I tend to focus on hardware etc – but social progress is still being driven by software… the hardware revolution has yet to break, the software revolution has been breaking (in successive waves) for decades now. The Information Wars aren’t about hardware yet. They will be soon… but not yet.
1) Bitcoin just went past $1000.
In other news, Litecoin (a bitcoin competitor which uses (arguably) a better system), now has a market cap of $1bn… which has happened seriously fucking fast. For some reason, that makes the whole thing feel less stable than bitcoin on it’s own, though it really it means the opposite I guess.
The potential value of these systems (for making free international money transfers) is absolutely gigantic… trillions… but they’re not actually being used for that yet. This is bubble behaviour at the moment… that said, if they do ever become the defacto method for money-transfer, then you can probably legitimately add a couple of zeros to their value. Unless there are loads and loads of clones. It’s complicated.
In other bitcoin news:
a) The Silk Road was closed and is back again in less than a month.
b) Apparently someone’s actually created the long-theorised-about assassins market. Could be a false-flag. Could be real. Can’t see it working. Assassination hardly ever a grass-routes enterprise. It’s almost always power speaking to power.
c) The latest boost has come from China, which now has the biggest exchange. The Chinese Govt has banned virtual currencies before, but seems (so far) ok with this.
I’d be quite interested to see what happens if someone does try to ban it… how they’d actually enforce it. I wouldn’t be at all surprised if an Ancestral Transaction Map of BTC exchanges happens at some point – so every transaction can be traced to a human being. Spy vs Spy all over again.
I’m not sure I entirely understand Ripple – but I get a better vibe from it than bitcoin. I think it’s a similar sort of thing – ie: it’s all about money transfers.
The thing about bitcoin though – is that so many people hate it, it has all the shit in the world thrown at it… it takes the hits and carries on. There’s something about failing in public, then surviving, that is more reassuring than a shiny interface onto a system that has never had any problems. Well… none that I’ve seen anyway.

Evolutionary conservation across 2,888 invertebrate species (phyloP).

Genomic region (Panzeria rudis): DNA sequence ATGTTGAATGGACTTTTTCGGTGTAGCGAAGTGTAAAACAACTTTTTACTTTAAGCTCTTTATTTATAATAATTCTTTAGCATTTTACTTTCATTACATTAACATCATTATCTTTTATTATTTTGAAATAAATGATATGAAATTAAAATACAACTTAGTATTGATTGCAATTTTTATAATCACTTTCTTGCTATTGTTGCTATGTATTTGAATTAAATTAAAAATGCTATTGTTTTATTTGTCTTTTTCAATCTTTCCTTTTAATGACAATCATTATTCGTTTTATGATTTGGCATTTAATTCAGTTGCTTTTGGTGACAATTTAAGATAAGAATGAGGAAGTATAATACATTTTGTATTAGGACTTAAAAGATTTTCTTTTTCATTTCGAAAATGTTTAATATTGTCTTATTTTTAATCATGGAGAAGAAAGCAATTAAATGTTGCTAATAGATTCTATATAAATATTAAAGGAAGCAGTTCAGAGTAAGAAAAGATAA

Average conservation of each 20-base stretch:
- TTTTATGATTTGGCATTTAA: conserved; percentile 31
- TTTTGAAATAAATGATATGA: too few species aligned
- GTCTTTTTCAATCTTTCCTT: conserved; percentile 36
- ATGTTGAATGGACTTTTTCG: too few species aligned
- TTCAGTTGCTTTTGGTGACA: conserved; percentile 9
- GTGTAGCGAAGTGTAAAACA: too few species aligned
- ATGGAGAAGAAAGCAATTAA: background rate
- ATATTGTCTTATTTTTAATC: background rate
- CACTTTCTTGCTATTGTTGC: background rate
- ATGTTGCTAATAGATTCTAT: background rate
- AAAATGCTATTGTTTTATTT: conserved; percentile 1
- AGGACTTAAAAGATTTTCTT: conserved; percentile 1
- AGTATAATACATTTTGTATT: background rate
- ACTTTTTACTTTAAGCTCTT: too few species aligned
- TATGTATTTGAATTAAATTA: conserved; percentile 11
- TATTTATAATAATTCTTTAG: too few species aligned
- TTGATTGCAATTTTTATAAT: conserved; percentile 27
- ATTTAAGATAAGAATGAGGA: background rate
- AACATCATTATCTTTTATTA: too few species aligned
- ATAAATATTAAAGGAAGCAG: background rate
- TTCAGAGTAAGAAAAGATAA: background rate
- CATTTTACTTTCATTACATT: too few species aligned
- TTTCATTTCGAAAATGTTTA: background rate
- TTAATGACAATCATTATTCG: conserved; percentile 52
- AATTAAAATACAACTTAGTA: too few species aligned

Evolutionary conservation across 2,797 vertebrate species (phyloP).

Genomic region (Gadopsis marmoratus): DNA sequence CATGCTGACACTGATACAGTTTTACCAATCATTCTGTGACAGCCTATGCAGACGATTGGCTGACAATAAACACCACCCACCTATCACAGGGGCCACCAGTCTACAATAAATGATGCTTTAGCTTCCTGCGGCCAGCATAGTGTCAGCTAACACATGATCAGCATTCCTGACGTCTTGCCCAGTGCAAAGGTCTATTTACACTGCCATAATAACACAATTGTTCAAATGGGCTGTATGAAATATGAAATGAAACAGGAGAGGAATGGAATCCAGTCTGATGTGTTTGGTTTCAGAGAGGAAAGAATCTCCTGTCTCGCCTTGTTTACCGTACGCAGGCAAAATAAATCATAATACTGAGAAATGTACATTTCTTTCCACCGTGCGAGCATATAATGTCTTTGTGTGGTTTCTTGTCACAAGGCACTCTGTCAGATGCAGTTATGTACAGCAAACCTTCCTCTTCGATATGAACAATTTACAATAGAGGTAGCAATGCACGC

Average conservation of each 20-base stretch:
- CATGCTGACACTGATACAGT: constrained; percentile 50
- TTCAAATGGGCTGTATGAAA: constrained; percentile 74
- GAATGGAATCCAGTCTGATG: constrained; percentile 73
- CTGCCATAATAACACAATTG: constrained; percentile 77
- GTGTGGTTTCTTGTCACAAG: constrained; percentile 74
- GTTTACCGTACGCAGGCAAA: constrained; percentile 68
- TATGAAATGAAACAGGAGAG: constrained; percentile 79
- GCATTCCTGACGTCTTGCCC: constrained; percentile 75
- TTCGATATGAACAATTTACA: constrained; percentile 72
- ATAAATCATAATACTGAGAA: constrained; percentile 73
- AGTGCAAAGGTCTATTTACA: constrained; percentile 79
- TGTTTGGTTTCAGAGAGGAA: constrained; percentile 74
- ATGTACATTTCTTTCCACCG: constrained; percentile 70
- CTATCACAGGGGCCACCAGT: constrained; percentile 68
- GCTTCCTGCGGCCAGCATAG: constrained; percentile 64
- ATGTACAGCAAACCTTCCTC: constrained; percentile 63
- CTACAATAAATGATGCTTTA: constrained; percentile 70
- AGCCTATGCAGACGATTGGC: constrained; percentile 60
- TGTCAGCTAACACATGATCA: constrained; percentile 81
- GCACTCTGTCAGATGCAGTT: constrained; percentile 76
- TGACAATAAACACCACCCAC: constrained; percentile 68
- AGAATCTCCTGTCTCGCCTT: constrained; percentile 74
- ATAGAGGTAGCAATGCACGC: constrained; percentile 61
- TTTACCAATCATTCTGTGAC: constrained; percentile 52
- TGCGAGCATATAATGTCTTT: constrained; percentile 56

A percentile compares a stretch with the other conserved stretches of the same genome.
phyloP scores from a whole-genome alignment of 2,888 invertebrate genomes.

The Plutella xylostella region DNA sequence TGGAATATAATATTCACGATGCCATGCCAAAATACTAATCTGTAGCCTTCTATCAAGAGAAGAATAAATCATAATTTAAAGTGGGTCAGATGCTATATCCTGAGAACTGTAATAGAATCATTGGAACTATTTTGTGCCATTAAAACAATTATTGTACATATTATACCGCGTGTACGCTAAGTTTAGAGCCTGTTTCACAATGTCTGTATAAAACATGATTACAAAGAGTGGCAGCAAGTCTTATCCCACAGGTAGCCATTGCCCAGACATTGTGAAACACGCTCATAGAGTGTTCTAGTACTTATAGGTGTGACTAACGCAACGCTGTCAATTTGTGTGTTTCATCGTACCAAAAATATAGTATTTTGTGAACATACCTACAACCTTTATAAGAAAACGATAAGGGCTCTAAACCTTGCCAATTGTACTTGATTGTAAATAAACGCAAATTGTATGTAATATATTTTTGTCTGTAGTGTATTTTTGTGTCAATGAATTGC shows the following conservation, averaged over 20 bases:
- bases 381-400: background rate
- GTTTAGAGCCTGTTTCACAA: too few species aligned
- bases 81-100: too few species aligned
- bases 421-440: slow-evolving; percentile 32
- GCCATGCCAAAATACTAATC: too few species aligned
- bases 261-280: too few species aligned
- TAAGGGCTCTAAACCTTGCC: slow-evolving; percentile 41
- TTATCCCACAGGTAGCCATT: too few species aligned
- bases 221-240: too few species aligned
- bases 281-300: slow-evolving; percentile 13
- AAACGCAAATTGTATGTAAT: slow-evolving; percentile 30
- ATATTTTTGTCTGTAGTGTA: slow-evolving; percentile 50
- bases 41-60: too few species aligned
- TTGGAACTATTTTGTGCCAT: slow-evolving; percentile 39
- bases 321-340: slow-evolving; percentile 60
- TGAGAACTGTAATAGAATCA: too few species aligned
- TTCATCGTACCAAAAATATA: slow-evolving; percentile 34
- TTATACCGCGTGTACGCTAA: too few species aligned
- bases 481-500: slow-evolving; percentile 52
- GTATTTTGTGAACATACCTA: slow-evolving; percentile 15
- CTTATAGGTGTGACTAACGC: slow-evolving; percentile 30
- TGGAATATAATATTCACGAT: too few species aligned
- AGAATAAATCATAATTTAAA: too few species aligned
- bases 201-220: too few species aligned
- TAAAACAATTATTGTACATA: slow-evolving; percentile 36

A cloud storage service in which the punters can see the software, and the company can’t see the data. Encryption happens at client level, and the server-software is a) distributed and b) open-source.
Your data is broken up and distributed over a number of nodes – the defaults being “broken up in to 10 bits, distributed across 7 servers, only 3 of which are needed to get your data back”. Fairly resiliant in other words. It’s a commercial instantiation of Tahoe-LAFS.
Havenco.com offer the same service, which includes VPN.
4) TIME Person of the Year poll fucks up again. Usually it fucks up because everyone piles on and votes for an anti-establishment candidate, which time then vetos. This year it’s been hacked by someone who’s pushed that embarrassing pop-star who’s always sticking her tongue out to the top.
Even though the hack has been published, TIME appear not to be trying to remedy the situation – because (I suppose) that would mean Ed Snowden would be at the top – and embarrassing though the pop-star is, at least she’s not anti-establishment. She’s completely establishment… She rebels inside the box.
Although now that I check it again, an Egyptian general/politician and an Indian politician are now in 2nd/3rd place, with Turkey and Syria following close behind. The world is leaking into the internet.
5) Linux worm attacking The Internet Of Things. Basically means that in the future, your light-switches will need to be auto-downloading security patches. The internet is leaking into the world. The Age of Boundary Dissolution.
6) Here’s a police identikit picture of Mozart, circa 1777, created by the German Federal Criminal Police Office from four paintings.